What defines a nation? The Italians have their cuisine, the Americans have their ‘American Dream,' the Aussies have the ‘Outback,' but Estonians? Well, Estonians have the Song Festival. In case you’re not quite sure what a Song Celebration is, it’s a weekend of concerts by a giant choir of approximately 30,000 people, joined by a large group of onlookers that sing along with them. The power of these celebrations is not easy to describe, let’s just say that if you haven’t ever felt religion, you’ll feel it at an Estonian Song Celebration. Although this aural gathering may not be the most ancient of traditions, only having been firstorganised in Tartu in 1869, it has become well ingrained in the hearts and souls of Estonians around the world for many generations. Since 1896 the celebration has been held in Tallinn and currently takes place every 5 years, with the “Youth Song and Dance Celebration” held every alternate 5 years. The celebration now incorporates a folk-dance celebration, which was first held in 1934. The ‘Song and Dance Celebrations’ is considered of such cultural importance that it has become part of UNESCO’s List of Intangible Cultural Heritage.
If there’s any doubt as to the power of song, would you believe it if we told you that singing would ultimately lead to Estonia becoming independent. Well, it’s a proven fact that in the period of time between 1988 and 1990 several singing demonstrations took place all across Estonia, starting with the “Tartu Pop Music Festival” where 5 banned and patriotic songs were sung. The movement would eventually lead to the more populace Tallinn and culminated in an impromptu Night Song Festival where over 100,000 people were in attendance, singing outlawed songs and demanding freedom. At the height of the melodious demonstrations over 300,000 people gathered to sing for their freedom. Similar, but smaller demonstrations were to be held through the Baltics also leading to Latvia and Lithuania regaining their independence. Although the responsibility of the restoration of independence cannot solely be shouldered by the Singing Revolution, it certainly played a very significant part. So significant that in 2003, UNESCO would add the collective Baltic Song Festivals to its list of masterpieces of Oral and Intangible Cultural Heritage, further solidifying their importance.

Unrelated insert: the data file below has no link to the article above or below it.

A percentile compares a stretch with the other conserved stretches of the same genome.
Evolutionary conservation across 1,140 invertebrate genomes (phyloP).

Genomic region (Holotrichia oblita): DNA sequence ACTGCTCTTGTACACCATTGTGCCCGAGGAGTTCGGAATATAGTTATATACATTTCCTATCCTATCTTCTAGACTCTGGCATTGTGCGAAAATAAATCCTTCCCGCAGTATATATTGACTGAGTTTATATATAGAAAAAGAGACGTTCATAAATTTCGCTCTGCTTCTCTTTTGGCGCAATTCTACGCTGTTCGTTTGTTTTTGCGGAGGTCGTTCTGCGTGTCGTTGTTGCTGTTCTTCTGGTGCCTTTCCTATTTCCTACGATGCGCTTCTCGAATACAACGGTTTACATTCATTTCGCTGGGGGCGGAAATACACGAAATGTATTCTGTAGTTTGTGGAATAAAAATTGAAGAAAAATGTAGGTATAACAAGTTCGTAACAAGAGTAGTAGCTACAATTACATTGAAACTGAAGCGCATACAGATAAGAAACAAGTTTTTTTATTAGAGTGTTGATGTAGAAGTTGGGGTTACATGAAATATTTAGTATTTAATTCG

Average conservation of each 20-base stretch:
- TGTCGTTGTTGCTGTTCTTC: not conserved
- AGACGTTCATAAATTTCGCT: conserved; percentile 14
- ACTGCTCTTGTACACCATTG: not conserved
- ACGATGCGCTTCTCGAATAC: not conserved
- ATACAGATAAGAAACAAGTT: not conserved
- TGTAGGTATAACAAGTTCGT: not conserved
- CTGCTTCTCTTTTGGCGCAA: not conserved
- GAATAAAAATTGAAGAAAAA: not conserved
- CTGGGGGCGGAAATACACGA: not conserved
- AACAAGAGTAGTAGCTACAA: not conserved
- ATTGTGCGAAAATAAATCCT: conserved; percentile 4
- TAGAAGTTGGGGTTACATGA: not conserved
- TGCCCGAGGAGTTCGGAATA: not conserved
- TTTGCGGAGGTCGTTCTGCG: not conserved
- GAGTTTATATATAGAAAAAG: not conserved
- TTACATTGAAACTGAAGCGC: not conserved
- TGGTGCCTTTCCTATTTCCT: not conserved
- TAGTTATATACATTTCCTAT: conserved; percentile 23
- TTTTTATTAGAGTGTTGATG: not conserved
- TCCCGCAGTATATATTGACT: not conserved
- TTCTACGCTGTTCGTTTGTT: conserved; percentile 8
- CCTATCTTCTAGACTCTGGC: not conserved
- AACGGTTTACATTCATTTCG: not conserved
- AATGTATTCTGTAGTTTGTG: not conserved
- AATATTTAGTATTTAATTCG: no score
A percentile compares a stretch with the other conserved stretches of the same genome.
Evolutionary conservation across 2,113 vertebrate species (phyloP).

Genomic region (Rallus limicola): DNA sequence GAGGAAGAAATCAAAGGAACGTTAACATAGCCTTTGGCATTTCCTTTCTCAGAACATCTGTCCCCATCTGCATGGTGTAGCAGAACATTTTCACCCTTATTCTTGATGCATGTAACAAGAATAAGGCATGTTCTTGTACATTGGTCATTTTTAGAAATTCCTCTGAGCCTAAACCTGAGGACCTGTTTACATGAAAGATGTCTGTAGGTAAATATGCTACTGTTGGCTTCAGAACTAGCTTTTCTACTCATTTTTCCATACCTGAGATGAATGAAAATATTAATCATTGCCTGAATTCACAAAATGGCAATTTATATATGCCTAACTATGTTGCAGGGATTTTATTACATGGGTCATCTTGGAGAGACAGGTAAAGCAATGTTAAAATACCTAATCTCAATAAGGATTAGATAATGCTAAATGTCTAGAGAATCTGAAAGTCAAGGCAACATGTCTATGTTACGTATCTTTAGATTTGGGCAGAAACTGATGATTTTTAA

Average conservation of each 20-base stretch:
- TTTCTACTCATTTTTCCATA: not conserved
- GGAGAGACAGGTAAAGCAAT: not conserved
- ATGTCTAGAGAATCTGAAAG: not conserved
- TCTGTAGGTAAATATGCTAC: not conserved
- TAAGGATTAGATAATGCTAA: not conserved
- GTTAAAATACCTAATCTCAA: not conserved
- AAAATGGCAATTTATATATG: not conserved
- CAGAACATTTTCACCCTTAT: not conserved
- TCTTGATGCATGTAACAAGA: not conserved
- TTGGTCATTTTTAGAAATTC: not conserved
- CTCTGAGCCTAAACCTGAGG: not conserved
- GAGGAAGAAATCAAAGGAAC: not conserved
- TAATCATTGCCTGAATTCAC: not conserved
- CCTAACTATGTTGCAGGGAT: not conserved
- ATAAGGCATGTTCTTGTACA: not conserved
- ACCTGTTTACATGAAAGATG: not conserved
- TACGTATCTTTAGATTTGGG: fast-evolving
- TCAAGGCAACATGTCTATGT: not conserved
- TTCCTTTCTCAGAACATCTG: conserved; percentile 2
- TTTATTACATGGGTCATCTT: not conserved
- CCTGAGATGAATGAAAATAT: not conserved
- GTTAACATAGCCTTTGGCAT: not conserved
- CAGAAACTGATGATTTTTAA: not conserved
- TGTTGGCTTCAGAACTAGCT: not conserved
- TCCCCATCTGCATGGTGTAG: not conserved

2019 year event, which carried the title “The Land of my Fathers, the Land that I Love", marked the 150th anniversary of the Song Celebration and 85th anniversary of the Dance Festival, making this the 150th Estonian Song and Dance Jubilee Year. 2019 also marks the 50th anniversary of the first fire, which is lit in Tartu and then carried to Tallinn’s Song Festival Grounds. The raw emotion and all-embracing song, unites the hearts and minds of the people here like nothing else and can stop armies.
The jubilee Song and Dance Celebrations drew the largest number of participants and spectators to concerts ever.
1020 choirs and orchestras at the Song Celebration, altogether 32 302 people. 713 dance groups at the Dance Celebration, a total of 11 500 dancers and teachers. The final concert on July 7th brought together more than 100 000 participants and spectators.
The next Song and Dance Celebration will take place July 1 - 3, 2022.